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Fooled by What We See

Looking into the Water and Snell’s Law



Co Authors:

Anthony J. Creaco
Department of Science
Borough of Manhattan Community College / City University of New York
acreaco@bmcc.cuny.edu

David A. Krauss
Department of Science
Borough of Manhattan Community College / City University of New York
dkrauss@bmcc.cuny.edu

Abstract:

Most students have witnessed the refraction of light when viewing a partially submerged object—a spoon in a glass of water appears to bend—but they have little understanding of the phenomenon. The purpose of this case study is to elucidate the underlying principles and application of Snell's law to explain such illusions without the use of equations or numerical examples. It is intended to be an introduction to the topic and a starting point for the discussion of concepts related to the reflection and refraction of light through different media based on their indices of refraction. Using the familiar setting of a swimming pool, the case study relates fundamental principles of optics to observations that most students have personally experienced to explain these effects. This case study is appropriate for introductory physics classes at early college and senior high school classes. It can also serve as the basis for an informal writing assignment in writing intensive courses.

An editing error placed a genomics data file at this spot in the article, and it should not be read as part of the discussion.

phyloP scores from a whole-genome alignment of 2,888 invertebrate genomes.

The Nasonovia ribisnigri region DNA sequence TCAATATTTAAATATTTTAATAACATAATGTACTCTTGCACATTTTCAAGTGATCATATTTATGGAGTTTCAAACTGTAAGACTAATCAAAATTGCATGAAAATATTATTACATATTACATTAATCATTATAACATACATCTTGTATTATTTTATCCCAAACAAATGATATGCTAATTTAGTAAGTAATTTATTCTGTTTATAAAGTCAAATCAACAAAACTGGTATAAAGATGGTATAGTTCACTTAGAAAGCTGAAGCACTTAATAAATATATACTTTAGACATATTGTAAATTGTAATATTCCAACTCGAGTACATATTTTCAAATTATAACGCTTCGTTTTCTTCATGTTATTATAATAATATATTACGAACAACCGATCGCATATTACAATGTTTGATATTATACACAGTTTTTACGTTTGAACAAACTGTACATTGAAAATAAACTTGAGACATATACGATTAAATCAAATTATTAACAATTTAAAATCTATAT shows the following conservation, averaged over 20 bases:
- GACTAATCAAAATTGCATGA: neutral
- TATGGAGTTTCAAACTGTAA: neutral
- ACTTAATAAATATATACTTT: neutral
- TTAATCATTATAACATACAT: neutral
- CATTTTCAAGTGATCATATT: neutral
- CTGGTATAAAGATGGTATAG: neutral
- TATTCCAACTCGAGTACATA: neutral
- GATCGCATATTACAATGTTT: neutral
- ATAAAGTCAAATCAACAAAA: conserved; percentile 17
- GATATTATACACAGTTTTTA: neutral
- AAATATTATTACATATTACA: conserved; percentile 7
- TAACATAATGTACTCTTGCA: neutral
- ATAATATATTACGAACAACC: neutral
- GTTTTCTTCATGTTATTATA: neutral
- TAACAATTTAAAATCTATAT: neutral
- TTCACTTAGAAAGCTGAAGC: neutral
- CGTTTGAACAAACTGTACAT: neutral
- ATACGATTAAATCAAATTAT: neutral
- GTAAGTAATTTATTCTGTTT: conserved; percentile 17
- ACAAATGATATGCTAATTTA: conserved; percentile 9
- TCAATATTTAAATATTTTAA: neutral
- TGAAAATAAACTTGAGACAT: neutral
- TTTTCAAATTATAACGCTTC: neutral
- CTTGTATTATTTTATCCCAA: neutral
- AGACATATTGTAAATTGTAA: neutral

Objectives:
  • Increase interest in light wave propagation in the area of physics.
  • Improve critical thinking skills and understanding of concepts.
  • Empirically explain why light bends when passing between two transparent/translucent materials with different indices of refraction.
  • Explain that the index of refraction of a material is based on the speed of light in the material relative to the speed of light in a vacuum.
  • Explain the difference between the reflection and refraction of light and at what point reflection supplants refraction when light travels from a medium with a high index of refraction to one with a low index of refraction.
Keywords: Snell’s Law; reflection; refraction; apparent image; apparent depth; critical angle;
Topical Area: N/A
Educational Level: High school, Undergraduate lower division
Formats: PDF
Type/Method: Directed
Language: English
Subject Headings: Science (General)   Physics  
Date Posted: 7/16/2019
Date Modified: N/A
Copyright: Copyright held by the National Center for Case Study Teaching in Science, University at Buffalo, State University of New York. Please see our usage guidelines, which outline our policy concerning permissible reproduction of this work.

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